Saturday, January 16, 2010

Seelbach Cocktail: A Serious Drink for a Serious Palate

The Seelbach Cocktail is likely unfamiliar to most people, which is a shame, since it's a great way to drink sparkling wine or champagne. It is also significantly different and more aggressive tasting than other champagne cocktails, such as the French 75.

The Seelbach was created at the stately Seelbach Hotel in Louisville, KY in 1917. Unfortunately, the recipe was misplaced during Prohibition, and was not uncovered until 1995, when a hotel manager came across the recipe.

The drink is unique for the generous use of bitters, both Angostura and Peychaud's, and as such, may not appeal to those who dislike some degree of bitterness.

While it will be unusual to see this cocktail on a list in San Francisco, most patient bartenders should be able to easily make one with a little guidance.

The Seelbach Cocktail:

1 oz bourbon (a 100 proof bourbon is a good choice)
1/2 oz Cointreau
7 dashes Angostura bitters
7 dashes Peychaud's bitters
5 oz of chilled brut sparkling wine or champagne (a higher quality sparkler will greatly enhance the drink)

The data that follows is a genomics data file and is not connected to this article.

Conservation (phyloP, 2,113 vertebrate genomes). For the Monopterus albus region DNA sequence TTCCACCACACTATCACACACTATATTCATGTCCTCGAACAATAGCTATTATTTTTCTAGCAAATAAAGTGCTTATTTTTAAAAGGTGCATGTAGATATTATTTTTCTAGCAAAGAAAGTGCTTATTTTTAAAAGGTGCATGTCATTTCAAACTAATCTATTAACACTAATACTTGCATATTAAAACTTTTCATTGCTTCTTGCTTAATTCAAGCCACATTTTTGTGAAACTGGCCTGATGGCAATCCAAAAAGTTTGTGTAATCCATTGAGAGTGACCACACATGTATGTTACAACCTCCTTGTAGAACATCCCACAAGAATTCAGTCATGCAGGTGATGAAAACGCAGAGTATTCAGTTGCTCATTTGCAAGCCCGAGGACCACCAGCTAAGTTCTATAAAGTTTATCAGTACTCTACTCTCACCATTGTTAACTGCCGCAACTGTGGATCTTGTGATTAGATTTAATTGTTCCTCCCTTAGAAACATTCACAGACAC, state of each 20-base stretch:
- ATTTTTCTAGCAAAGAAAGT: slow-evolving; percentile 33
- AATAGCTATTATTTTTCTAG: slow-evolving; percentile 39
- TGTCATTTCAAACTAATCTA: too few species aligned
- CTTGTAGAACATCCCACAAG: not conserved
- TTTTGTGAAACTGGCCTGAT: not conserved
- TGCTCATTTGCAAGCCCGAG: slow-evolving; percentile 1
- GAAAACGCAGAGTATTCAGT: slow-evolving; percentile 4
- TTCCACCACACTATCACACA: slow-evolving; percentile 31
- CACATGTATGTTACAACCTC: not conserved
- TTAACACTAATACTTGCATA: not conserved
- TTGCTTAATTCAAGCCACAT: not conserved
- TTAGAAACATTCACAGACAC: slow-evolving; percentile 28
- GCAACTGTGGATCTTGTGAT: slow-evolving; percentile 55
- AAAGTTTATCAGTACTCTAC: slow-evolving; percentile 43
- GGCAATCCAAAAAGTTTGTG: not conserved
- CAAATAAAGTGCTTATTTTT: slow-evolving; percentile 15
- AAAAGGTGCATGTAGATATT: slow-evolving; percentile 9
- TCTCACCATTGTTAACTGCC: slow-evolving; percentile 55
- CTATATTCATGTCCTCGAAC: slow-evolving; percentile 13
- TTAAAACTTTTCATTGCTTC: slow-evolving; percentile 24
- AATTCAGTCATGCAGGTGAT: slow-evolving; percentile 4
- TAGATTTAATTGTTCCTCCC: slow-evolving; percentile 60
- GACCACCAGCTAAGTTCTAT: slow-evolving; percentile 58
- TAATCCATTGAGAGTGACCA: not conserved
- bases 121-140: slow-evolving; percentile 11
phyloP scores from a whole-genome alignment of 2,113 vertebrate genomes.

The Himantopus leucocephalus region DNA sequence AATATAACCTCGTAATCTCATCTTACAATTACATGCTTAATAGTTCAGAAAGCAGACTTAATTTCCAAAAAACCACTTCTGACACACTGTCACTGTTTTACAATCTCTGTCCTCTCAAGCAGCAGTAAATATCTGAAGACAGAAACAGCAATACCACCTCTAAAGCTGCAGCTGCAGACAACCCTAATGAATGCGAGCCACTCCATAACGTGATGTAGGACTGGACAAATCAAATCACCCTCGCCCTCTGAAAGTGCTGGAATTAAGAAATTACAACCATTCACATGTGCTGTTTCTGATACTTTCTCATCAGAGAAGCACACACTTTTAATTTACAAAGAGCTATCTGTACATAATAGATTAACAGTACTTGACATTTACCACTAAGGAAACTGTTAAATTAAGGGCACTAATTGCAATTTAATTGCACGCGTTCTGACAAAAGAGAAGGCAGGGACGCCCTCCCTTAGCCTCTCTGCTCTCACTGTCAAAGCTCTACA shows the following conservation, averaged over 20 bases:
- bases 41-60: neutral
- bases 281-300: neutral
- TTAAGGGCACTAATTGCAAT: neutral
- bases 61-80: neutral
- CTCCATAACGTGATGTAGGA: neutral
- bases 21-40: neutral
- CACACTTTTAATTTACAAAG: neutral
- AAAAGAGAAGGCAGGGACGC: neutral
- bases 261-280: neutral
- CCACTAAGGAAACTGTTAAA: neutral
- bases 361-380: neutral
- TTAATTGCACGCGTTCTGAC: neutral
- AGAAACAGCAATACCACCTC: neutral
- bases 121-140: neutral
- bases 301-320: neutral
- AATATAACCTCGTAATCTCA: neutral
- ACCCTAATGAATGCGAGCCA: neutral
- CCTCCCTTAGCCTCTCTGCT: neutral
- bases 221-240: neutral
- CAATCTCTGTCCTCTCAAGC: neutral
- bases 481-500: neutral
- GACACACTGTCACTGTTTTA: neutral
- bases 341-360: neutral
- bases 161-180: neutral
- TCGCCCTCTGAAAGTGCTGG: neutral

Orange or lemon twist for garnish

Add all ingredients to champagne flute, stir gently, and garnish. For a sweeter drink, increase the Cointreau slightly.

For those that make it to KY, information about the hotel can be found here:

Thursday, January 14, 2010

Extra Anejo Tequila without the Extra Anejo Price

Costco is often a great place to buy liquor, especially when stocking up for a party or looking for cocktail basics. While their premium liquor selection is often small, the prices are hard to beat. Recently, Costco has entered the realm of private label spirits under their Kirkland label, starting with a vodka made by the same company that produces Grey Goose. The next spirit in this line is an extra anejo tequila, which hit the shelves late last fall.